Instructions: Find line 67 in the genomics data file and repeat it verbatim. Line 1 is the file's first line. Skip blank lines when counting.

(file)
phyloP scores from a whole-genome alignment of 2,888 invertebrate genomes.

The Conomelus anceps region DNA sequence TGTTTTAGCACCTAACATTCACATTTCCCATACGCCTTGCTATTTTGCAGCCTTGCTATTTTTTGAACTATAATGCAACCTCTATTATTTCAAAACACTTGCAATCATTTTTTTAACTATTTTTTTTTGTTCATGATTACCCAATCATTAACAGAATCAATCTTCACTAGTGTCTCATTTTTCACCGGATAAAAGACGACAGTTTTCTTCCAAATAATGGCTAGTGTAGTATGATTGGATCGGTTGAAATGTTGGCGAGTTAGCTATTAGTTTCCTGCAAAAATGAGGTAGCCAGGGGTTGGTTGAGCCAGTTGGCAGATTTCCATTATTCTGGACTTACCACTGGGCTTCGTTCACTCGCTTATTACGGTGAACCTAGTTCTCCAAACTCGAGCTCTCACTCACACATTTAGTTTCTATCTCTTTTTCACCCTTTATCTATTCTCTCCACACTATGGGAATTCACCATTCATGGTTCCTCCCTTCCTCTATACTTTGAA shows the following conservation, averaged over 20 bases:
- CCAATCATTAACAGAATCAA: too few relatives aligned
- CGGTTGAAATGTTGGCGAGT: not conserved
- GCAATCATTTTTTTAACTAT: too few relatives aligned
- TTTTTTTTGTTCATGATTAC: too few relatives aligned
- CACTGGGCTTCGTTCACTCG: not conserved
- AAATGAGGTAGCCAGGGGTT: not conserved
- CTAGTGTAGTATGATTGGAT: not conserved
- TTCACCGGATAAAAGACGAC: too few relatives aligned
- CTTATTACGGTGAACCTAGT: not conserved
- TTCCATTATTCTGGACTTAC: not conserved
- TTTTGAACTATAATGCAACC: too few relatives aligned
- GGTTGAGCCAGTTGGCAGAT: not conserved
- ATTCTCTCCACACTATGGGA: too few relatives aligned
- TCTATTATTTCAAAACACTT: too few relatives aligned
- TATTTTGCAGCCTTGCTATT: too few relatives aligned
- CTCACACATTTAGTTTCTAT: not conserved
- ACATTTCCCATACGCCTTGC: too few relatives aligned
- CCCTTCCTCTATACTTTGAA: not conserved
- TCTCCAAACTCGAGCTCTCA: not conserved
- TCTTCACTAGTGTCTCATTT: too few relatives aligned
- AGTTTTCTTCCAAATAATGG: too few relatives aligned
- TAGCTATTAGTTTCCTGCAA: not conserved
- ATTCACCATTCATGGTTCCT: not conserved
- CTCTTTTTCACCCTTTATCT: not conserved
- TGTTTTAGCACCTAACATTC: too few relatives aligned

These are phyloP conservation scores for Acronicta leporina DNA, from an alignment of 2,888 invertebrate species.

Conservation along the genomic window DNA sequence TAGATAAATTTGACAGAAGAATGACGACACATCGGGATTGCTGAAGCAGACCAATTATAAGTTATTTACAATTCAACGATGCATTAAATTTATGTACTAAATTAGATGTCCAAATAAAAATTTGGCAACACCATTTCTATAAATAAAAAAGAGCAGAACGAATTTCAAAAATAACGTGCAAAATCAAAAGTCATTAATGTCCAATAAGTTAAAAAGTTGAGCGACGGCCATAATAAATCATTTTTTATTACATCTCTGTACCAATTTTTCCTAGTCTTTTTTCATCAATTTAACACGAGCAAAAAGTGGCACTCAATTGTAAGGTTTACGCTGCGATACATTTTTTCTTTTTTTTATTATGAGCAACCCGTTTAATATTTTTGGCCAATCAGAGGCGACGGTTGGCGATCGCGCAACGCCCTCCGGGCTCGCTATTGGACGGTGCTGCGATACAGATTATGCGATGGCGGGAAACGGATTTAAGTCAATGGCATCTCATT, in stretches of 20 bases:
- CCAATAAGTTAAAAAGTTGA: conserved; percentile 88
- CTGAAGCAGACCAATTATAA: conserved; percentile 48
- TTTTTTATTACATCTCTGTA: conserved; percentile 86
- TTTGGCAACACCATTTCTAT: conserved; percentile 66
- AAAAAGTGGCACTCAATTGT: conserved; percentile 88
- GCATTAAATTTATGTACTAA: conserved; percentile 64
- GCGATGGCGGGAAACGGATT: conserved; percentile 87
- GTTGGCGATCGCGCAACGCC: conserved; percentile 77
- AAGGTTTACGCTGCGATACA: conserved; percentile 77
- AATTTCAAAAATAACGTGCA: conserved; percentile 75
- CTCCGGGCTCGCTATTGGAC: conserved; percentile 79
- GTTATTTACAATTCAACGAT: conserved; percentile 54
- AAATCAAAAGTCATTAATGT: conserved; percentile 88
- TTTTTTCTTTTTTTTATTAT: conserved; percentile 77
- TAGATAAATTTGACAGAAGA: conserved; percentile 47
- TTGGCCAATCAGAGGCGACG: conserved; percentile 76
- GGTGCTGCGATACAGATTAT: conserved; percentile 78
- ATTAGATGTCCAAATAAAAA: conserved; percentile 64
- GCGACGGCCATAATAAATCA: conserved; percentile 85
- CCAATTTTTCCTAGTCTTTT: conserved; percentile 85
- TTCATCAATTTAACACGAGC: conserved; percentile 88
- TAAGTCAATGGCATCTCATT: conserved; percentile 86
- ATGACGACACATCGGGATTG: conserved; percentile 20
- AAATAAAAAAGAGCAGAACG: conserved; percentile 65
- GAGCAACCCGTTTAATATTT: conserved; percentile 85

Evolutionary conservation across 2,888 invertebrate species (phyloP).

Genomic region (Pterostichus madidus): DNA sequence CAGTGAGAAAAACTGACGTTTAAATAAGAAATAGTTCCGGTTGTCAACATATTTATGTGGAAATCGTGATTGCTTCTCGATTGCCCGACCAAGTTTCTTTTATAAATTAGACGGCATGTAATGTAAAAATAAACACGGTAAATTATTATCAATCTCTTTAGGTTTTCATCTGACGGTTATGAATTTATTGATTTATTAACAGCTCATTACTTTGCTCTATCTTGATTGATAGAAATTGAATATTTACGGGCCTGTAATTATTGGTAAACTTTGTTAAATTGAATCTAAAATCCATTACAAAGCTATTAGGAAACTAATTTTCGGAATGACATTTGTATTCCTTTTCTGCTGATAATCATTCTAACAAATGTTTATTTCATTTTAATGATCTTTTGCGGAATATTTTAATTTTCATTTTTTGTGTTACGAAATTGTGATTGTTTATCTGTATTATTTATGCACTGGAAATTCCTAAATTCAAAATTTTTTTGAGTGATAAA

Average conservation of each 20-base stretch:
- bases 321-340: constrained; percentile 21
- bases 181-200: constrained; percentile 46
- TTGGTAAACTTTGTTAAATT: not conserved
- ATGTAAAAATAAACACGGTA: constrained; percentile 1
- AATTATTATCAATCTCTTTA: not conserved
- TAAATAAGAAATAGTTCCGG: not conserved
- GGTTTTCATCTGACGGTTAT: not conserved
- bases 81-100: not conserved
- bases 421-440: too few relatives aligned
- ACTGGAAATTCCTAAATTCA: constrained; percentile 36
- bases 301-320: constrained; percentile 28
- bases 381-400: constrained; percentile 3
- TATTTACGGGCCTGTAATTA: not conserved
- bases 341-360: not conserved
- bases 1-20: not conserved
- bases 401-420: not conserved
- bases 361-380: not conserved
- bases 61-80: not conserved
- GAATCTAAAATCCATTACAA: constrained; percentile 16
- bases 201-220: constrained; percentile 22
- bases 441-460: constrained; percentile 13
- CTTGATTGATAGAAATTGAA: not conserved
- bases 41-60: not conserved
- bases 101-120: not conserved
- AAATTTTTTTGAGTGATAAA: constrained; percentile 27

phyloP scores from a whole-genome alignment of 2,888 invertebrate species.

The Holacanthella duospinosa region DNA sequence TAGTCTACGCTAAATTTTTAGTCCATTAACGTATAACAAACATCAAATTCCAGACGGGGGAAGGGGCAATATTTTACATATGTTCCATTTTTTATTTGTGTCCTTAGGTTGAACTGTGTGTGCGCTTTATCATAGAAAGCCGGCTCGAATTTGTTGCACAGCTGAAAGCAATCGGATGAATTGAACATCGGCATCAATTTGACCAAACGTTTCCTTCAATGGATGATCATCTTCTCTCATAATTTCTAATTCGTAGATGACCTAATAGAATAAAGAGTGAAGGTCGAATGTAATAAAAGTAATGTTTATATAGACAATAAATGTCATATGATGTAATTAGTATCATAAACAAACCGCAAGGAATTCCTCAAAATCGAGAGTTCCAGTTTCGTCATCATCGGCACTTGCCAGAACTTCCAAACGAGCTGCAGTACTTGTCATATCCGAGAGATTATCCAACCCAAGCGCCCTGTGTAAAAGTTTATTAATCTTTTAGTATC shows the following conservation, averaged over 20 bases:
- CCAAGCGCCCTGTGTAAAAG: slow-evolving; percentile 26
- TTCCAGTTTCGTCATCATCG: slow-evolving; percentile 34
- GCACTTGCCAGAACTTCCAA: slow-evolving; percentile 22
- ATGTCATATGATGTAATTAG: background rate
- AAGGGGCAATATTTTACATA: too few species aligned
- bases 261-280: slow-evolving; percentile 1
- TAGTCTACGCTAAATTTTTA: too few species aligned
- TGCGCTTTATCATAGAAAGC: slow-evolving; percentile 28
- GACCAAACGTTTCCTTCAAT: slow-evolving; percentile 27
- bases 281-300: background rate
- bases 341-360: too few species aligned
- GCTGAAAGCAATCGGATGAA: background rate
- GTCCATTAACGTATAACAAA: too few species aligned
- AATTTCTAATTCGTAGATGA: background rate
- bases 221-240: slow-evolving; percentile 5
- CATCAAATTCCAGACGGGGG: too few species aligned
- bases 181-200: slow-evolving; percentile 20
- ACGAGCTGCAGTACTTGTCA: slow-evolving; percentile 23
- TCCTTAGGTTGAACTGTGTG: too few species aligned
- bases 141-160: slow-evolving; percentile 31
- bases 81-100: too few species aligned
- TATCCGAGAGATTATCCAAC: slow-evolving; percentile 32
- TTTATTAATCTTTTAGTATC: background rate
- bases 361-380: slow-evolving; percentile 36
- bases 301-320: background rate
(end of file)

- ACTGGAAATTCCTAAATTCA: constrained; percentile 36